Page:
by Michael Shurtleff, Bob Fosse
264 pages (January 1980)
Bantam Books; ISBN: 0553272950
Getting the Part: Thirty-Three Professional Casting Directors Tell You How to Get Work in Theater, Films, Commercials, and TV
by Judith Searle
320 pages; (September 1995)
Limelight Editions; ISBN: 0879101946

Click the titles of the above books for their availability, or enter the title of a book not shown in the above listing in the search box below.


Search for magazines by entering the title or keywords in the search box below.


In her book, Hollywood Here I Come: How to Launch a Great Modeling or Acting Career Anywhere, Cynthia Hunter describes a methodology using public survey techniques to help you discover your type:


So how do you discover the right image for you in order  to get that edge?  Well, now it’s time for that survey I referred to earlier.  The idea I am about to propose may be a little challenging, but hear me out.  Here’s what I want you to do.  It’s a little technique that I call ‘canvassing.’  Basically, when you canvas, you are giving yourself an opportunity to get a disinterested third party to evaluate the you project based on their first impression of you.  The image questionnaire provided at the end of this chapter will help you zero in on your natural sale.  Therefore, your assignment, should you decide to accept it, is the following:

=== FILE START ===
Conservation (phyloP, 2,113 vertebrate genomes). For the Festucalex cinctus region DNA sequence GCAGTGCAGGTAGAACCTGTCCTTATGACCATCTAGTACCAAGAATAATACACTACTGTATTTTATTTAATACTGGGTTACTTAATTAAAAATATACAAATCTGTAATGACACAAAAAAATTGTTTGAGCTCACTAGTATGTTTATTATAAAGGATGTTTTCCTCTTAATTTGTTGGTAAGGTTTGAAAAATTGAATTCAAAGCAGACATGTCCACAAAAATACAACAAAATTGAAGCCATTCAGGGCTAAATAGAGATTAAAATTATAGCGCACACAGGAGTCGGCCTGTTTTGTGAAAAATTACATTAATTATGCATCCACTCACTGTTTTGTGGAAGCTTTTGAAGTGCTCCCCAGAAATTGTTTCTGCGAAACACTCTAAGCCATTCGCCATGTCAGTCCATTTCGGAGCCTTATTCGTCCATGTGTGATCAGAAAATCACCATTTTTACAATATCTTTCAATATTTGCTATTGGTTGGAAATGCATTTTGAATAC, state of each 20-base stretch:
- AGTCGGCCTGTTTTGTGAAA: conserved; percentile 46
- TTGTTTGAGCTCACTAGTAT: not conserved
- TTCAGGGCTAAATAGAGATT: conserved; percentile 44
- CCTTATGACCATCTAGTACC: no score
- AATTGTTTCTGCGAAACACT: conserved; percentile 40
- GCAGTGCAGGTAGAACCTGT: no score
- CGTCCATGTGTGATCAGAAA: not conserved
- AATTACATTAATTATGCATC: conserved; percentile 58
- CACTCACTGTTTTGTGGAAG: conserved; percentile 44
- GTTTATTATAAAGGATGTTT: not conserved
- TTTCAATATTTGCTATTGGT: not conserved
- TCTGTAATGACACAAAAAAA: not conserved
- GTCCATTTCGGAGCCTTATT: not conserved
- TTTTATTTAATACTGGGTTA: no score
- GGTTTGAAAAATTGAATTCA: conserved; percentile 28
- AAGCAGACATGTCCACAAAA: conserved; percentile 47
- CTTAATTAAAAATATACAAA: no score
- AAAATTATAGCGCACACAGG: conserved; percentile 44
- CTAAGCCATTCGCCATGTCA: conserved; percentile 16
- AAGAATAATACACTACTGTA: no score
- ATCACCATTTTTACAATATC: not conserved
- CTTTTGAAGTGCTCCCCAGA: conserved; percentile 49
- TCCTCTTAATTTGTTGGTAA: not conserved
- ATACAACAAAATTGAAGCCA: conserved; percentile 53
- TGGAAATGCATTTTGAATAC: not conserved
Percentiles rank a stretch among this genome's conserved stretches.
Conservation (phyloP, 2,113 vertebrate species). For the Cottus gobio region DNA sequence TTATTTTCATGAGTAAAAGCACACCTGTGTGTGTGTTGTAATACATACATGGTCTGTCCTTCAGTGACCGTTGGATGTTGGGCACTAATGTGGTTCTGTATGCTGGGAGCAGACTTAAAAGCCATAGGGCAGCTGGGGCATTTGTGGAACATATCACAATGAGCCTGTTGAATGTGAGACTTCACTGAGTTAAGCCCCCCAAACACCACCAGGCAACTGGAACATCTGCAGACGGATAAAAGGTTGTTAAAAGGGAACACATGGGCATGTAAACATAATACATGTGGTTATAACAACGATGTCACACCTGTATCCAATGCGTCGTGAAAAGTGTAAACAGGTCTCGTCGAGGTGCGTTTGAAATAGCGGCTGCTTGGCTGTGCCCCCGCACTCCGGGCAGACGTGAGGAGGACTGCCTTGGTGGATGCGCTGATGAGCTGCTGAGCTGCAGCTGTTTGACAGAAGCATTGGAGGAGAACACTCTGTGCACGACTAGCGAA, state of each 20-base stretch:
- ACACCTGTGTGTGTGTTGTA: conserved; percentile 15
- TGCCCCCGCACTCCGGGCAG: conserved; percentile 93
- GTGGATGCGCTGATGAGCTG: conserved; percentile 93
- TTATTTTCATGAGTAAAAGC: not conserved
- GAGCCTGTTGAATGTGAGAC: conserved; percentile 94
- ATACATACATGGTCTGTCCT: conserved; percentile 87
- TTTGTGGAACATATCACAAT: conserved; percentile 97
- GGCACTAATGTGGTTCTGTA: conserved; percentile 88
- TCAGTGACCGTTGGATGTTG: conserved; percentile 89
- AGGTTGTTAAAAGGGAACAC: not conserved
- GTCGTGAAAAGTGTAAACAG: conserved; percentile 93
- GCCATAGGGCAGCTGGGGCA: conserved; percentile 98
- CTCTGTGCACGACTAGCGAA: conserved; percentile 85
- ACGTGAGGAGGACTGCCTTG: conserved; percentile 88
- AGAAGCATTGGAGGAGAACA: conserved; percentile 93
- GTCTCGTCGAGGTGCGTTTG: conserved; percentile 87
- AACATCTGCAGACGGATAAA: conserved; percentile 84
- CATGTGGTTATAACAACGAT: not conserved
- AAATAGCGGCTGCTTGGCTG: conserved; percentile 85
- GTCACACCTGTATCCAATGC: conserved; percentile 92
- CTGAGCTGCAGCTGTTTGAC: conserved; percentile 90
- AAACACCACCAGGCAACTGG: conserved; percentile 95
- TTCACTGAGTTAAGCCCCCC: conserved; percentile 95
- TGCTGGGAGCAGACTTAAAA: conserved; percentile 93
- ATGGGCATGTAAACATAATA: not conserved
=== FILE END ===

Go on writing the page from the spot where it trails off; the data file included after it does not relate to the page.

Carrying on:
1.  Make copies of the questionnaire.

2.  Find a partner to canvas with you, so that when your partner approaches other people to ask for their participation they will not be influenced by hearing your own voice.

3.  Go to a public place where people are waiting and have time to kill.  (Ideal spots include college campuses, airports, malls, bus stations, etc.)

4.  Have your partner ask someone if he or she would be willing to take a few minutes to fill out a questionnaire.  (My favorite approach is: “Would you like to fill out a questionnaire’  It’s fun and it’s free.”)

5.  Assuming you get a willing participant, have your partner explain that he or she will point out a person (you) to them and that, after observing that person (you) for a while, they will be asked to give their impressions by checking off their first impulses about this person on the questionnaire.  Have your partner give the participant the questionnaire and a pencil.  Then, have your partner point you out, and let the games begin!  (If you don’t have another actor to do this with, get a friend or relative to do it with you.  It is critical that the person being observed not speak to these people in order to get a honest survey.)